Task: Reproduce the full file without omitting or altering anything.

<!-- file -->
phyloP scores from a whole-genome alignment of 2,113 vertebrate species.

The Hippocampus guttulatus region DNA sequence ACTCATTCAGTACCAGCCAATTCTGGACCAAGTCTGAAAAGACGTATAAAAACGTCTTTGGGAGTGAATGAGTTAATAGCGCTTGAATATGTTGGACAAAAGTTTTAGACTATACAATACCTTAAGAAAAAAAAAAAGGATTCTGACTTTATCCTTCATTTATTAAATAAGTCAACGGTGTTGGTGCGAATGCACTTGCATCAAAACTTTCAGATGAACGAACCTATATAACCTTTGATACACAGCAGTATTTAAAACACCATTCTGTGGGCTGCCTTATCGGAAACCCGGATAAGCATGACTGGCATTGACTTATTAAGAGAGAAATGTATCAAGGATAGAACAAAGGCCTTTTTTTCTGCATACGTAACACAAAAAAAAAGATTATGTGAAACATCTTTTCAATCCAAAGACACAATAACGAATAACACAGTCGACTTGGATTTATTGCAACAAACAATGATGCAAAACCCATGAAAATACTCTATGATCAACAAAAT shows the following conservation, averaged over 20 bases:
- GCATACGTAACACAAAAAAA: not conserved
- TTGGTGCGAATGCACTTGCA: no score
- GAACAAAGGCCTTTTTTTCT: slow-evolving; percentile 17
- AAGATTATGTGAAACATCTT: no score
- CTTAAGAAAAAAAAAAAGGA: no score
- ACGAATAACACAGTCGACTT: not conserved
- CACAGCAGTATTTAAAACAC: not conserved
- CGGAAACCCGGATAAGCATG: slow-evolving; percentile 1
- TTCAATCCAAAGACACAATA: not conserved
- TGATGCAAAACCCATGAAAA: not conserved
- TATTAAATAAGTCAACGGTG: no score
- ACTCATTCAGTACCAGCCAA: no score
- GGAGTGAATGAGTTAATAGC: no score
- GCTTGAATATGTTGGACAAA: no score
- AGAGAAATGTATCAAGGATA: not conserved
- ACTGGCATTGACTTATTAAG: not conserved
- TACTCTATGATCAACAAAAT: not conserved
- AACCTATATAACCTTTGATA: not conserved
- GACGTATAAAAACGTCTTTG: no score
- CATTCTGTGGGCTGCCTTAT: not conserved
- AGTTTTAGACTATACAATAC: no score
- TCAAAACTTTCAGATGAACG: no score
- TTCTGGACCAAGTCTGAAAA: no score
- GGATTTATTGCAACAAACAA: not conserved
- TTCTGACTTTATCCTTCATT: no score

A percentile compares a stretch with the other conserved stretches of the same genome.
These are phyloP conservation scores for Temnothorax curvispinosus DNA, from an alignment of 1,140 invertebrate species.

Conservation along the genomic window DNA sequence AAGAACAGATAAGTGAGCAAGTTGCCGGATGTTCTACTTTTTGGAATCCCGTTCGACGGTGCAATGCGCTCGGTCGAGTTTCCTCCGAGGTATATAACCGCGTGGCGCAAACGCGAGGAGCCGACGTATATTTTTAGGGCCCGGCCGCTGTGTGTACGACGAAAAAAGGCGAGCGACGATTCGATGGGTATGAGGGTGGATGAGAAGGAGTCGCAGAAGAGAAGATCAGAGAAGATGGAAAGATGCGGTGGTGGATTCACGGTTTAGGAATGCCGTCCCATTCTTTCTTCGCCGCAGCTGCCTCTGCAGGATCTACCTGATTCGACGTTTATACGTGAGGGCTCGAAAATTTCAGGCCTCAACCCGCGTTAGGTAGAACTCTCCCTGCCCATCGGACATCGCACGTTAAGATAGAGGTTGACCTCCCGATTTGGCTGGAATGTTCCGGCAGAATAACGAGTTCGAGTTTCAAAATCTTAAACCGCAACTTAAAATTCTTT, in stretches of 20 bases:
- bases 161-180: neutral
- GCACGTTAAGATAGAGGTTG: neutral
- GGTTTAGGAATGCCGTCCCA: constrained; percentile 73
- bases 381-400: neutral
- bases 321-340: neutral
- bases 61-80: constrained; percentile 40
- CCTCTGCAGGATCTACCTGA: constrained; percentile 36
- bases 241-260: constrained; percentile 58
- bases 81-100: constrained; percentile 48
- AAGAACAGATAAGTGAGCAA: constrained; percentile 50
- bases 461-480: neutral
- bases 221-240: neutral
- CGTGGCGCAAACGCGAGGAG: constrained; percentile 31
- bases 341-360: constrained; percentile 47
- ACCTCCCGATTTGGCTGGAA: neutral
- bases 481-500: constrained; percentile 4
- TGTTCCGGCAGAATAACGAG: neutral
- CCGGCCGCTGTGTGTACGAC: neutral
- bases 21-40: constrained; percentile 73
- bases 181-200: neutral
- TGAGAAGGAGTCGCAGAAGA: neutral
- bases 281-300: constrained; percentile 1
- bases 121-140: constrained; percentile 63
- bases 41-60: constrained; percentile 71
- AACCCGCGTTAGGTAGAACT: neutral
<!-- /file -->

phyloP scores from a whole-genome alignment of 2,113 vertebrate species.

The Hippocampus guttulatus region DNA sequence ACTCATTCAGTACCAGCCAATTCTGGACCAAGTCTGAAAAGACGTATAAAAACGTCTTTGGGAGTGAATGAGTTAATAGCGCTTGAATATGTTGGACAAAAGTTTTAGACTATACAATACCTTAAGAAAAAAAAAAAGGATTCTGACTTTATCCTTCATTTATTAAATAAGTCAACGGTGTTGGTGCGAATGCACTTGCATCAAAACTTTCAGATGAACGAACCTATATAACCTTTGATACACAGCAGTATTTAAAACACCATTCTGTGGGCTGCCTTATCGGAAACCCGGATAAGCATGACTGGCATTGACTTATTAAGAGAGAAATGTATCAAGGATAGAACAAAGGCCTTTTTTTCTGCATACGTAACACAAAAAAAAAGATTATGTGAAACATCTTTTCAATCCAAAGACACAATAACGAATAACACAGTCGACTTGGATTTATTGCAACAAACAATGATGCAAAACCCATGAAAATACTCTATGATCAACAAAAT shows the following conservation, averaged over 20 bases:
- GCATACGTAACACAAAAAAA: not conserved
- TTGGTGCGAATGCACTTGCA: no score
- GAACAAAGGCCTTTTTTTCT: slow-evolving; percentile 17
- AAGATTATGTGAAACATCTT: no score
- CTTAAGAAAAAAAAAAAGGA: no score
- ACGAATAACACAGTCGACTT: not conserved
- CACAGCAGTATTTAAAACAC: not conserved
- CGGAAACCCGGATAAGCATG: slow-evolving; percentile 1
- TTCAATCCAAAGACACAATA: not conserved
- TGATGCAAAACCCATGAAAA: not conserved
- TATTAAATAAGTCAACGGTG: no score
- ACTCATTCAGTACCAGCCAA: no score
- GGAGTGAATGAGTTAATAGC: no score
- GCTTGAATATGTTGGACAAA: no score
- AGAGAAATGTATCAAGGATA: not conserved
- ACTGGCATTGACTTATTAAG: not conserved
- TACTCTATGATCAACAAAAT: not conserved
- AACCTATATAACCTTTGATA: not conserved
- GACGTATAAAAACGTCTTTG: no score
- CATTCTGTGGGCTGCCTTAT: not conserved
- AGTTTTAGACTATACAATAC: no score
- TCAAAACTTTCAGATGAACG: no score
- TTCTGGACCAAGTCTGAAAA: no score
- GGATTTATTGCAACAAACAA: not conserved
- TTCTGACTTTATCCTTCATT: no score

A percentile compares a stretch with the other conserved stretches of the same genome.
These are phyloP conservation scores for Temnothorax curvispinosus DNA, from an alignment of 1,140 invertebrate species.

Conservation along the genomic window DNA sequence AAGAACAGATAAGTGAGCAAGTTGCCGGATGTTCTACTTTTTGGAATCCCGTTCGACGGTGCAATGCGCTCGGTCGAGTTTCCTCCGAGGTATATAACCGCGTGGCGCAAACGCGAGGAGCCGACGTATATTTTTAGGGCCCGGCCGCTGTGTGTACGACGAAAAAAGGCGAGCGACGATTCGATGGGTATGAGGGTGGATGAGAAGGAGTCGCAGAAGAGAAGATCAGAGAAGATGGAAAGATGCGGTGGTGGATTCACGGTTTAGGAATGCCGTCCCATTCTTTCTTCGCCGCAGCTGCCTCTGCAGGATCTACCTGATTCGACGTTTATACGTGAGGGCTCGAAAATTTCAGGCCTCAACCCGCGTTAGGTAGAACTCTCCCTGCCCATCGGACATCGCACGTTAAGATAGAGGTTGACCTCCCGATTTGGCTGGAATGTTCCGGCAGAATAACGAGTTCGAGTTTCAAAATCTTAAACCGCAACTTAAAATTCTTT, in stretches of 20 bases:
- bases 161-180: neutral
- GCACGTTAAGATAGAGGTTG: neutral
- GGTTTAGGAATGCCGTCCCA: constrained; percentile 73
- bases 381-400: neutral
- bases 321-340: neutral
- bases 61-80: constrained; percentile 40
- CCTCTGCAGGATCTACCTGA: constrained; percentile 36
- bases 241-260: constrained; percentile 58
- bases 81-100: constrained; percentile 48
- AAGAACAGATAAGTGAGCAA: constrained; percentile 50
- bases 461-480: neutral
- bases 221-240: neutral
- CGTGGCGCAAACGCGAGGAG: constrained; percentile 31
- bases 341-360: constrained; percentile 47
- ACCTCCCGATTTGGCTGGAA: neutral
- bases 481-500: constrained; percentile 4
- TGTTCCGGCAGAATAACGAG: neutral
- CCGGCCGCTGTGTGTACGAC: neutral
- bases 21-40: constrained; percentile 73
- bases 181-200: neutral
- TGAGAAGGAGTCGCAGAAGA: neutral
- bases 281-300: constrained; percentile 1
- bases 121-140: constrained; percentile 63
- bases 41-60: constrained; percentile 71
- AACCCGCGTTAGGTAGAACT: neutral